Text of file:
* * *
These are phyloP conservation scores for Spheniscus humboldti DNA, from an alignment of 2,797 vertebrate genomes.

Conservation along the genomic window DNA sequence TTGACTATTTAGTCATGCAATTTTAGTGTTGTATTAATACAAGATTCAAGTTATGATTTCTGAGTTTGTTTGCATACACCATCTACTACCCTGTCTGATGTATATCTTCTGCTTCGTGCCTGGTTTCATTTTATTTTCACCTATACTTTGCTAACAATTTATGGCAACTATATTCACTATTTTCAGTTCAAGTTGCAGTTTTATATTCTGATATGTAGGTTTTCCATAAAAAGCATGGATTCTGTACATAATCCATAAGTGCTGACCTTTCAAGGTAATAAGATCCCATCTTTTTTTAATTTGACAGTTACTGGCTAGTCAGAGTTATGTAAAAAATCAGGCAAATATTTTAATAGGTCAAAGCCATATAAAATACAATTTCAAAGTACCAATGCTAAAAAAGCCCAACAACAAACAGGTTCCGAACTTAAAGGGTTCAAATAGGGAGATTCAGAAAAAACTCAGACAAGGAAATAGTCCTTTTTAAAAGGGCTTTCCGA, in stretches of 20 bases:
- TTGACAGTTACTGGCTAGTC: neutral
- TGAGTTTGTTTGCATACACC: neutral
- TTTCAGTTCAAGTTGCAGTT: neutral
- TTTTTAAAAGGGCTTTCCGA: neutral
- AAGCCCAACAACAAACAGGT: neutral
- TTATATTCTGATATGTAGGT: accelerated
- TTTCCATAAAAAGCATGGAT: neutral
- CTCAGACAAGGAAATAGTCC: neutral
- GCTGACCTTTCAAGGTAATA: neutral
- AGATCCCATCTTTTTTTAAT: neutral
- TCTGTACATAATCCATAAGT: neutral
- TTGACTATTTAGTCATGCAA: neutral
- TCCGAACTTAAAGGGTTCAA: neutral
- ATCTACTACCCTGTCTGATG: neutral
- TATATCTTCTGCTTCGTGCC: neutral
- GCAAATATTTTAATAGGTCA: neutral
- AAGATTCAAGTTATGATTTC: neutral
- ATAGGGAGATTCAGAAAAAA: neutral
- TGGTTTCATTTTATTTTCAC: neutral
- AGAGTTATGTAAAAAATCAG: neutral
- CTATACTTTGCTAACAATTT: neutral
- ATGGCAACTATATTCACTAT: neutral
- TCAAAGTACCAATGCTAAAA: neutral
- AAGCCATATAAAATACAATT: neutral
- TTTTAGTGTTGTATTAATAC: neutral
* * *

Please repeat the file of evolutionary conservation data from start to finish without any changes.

These are phyloP conservation scores for Spheniscus humboldti DNA, from an alignment of 2,797 vertebrate genomes.

Conservation along the genomic window DNA sequence TTGACTATTTAGTCATGCAATTTTAGTGTTGTATTAATACAAGATTCAAGTTATGATTTCTGAGTTTGTTTGCATACACCATCTACTACCCTGTCTGATGTATATCTTCTGCTTCGTGCCTGGTTTCATTTTATTTTCACCTATACTTTGCTAACAATTTATGGCAACTATATTCACTATTTTCAGTTCAAGTTGCAGTTTTATATTCTGATATGTAGGTTTTCCATAAAAAGCATGGATTCTGTACATAATCCATAAGTGCTGACCTTTCAAGGTAATAAGATCCCATCTTTTTTTAATTTGACAGTTACTGGCTAGTCAGAGTTATGTAAAAAATCAGGCAAATATTTTAATAGGTCAAAGCCATATAAAATACAATTTCAAAGTACCAATGCTAAAAAAGCCCAACAACAAACAGGTTCCGAACTTAAAGGGTTCAAATAGGGAGATTCAGAAAAAACTCAGACAAGGAAATAGTCCTTTTTAAAAGGGCTTTCCGA, in stretches of 20 bases:
- TTGACAGTTACTGGCTAGTC: neutral
- TGAGTTTGTTTGCATACACC: neutral
- TTTCAGTTCAAGTTGCAGTT: neutral
- TTTTTAAAAGGGCTTTCCGA: neutral
- AAGCCCAACAACAAACAGGT: neutral
- TTATATTCTGATATGTAGGT: accelerated
- TTTCCATAAAAAGCATGGAT: neutral
- CTCAGACAAGGAAATAGTCC: neutral
- GCTGACCTTTCAAGGTAATA: neutral
- AGATCCCATCTTTTTTTAAT: neutral
- TCTGTACATAATCCATAAGT: neutral
- TTGACTATTTAGTCATGCAA: neutral
- TCCGAACTTAAAGGGTTCAA: neutral
- ATCTACTACCCTGTCTGATG: neutral
- TATATCTTCTGCTTCGTGCC: neutral
- GCAAATATTTTAATAGGTCA: neutral
- AAGATTCAAGTTATGATTTC: neutral
- ATAGGGAGATTCAGAAAAAA: neutral
- TGGTTTCATTTTATTTTCAC: neutral
- AGAGTTATGTAAAAAATCAG: neutral
- CTATACTTTGCTAACAATTT: neutral
- ATGGCAACTATATTCACTAT: neutral
- TCAAAGTACCAATGCTAAAA: neutral
- AAGCCATATAAAATACAATT: neutral
- TTTTAGTGTTGTATTAATAC: neutral